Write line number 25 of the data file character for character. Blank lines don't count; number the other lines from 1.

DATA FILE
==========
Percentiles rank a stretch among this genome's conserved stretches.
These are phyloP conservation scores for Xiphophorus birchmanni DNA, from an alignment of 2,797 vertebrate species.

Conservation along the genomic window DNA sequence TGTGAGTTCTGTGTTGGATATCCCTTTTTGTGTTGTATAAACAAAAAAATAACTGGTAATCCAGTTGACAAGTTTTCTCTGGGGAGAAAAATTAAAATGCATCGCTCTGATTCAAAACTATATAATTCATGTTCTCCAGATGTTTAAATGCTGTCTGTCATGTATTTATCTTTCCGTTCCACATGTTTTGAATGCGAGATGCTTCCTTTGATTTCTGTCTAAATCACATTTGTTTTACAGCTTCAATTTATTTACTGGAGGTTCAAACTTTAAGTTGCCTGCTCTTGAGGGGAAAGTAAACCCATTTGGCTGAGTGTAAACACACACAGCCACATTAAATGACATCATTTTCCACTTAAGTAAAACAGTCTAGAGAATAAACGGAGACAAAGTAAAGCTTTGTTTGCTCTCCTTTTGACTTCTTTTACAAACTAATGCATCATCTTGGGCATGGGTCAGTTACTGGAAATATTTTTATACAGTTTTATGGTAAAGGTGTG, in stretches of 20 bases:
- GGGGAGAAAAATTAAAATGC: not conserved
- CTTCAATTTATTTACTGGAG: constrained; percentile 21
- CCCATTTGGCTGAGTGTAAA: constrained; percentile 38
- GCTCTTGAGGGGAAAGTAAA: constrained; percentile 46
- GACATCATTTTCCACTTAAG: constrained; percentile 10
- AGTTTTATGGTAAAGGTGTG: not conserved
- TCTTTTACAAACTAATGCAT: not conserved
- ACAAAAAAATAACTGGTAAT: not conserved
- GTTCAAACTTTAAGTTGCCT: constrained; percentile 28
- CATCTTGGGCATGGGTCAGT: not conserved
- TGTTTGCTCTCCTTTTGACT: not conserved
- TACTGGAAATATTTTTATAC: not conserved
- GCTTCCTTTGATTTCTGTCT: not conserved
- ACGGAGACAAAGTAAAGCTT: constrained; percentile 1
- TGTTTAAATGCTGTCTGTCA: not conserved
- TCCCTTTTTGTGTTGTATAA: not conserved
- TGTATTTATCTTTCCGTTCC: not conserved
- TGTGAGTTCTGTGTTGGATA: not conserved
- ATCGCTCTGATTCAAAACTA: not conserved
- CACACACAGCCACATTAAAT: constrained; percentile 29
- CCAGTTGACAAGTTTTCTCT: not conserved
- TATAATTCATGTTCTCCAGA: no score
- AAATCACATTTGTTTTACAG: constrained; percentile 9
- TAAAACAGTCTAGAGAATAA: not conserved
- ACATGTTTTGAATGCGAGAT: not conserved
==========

- TATAATTCATGTTCTCCAGA: no score